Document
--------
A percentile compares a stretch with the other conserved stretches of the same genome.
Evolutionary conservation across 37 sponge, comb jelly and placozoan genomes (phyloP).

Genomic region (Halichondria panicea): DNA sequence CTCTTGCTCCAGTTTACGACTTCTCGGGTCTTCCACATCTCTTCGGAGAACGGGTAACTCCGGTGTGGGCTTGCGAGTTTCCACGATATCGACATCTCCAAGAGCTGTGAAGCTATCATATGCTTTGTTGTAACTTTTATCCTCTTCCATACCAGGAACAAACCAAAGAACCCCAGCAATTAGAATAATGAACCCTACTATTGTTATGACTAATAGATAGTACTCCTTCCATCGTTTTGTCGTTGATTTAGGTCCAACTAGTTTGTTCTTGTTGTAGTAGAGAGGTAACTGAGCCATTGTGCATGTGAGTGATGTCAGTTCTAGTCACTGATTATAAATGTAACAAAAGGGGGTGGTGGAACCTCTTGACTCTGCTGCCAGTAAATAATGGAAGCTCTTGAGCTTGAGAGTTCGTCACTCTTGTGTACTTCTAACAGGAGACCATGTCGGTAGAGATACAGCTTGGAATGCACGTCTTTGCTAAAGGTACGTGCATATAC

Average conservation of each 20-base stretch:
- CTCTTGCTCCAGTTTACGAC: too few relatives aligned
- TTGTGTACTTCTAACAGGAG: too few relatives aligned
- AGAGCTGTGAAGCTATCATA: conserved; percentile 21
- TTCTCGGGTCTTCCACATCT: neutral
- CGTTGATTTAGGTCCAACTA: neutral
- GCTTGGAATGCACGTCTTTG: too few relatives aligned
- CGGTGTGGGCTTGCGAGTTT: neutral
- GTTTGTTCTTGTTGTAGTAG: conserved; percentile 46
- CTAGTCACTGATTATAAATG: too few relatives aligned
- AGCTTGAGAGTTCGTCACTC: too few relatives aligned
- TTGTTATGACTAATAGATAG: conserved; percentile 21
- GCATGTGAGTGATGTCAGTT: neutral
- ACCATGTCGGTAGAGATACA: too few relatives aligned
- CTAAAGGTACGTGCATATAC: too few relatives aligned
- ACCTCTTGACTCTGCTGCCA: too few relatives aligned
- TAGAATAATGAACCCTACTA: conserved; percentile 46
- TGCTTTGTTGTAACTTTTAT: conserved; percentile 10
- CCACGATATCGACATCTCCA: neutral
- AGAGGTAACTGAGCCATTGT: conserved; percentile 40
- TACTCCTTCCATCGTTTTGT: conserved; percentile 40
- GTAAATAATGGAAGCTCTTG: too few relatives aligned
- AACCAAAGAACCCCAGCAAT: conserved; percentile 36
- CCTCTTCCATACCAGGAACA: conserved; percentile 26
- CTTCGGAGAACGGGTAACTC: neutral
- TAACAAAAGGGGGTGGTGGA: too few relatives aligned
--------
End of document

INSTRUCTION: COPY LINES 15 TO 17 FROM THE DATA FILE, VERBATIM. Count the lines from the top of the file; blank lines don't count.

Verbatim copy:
- TTGTTATGACTAATAGATAG: conserved; percentile 21
- GCATGTGAGTGATGTCAGTT: neutral
- ACCATGTCGGTAGAGATACA: too few relatives aligned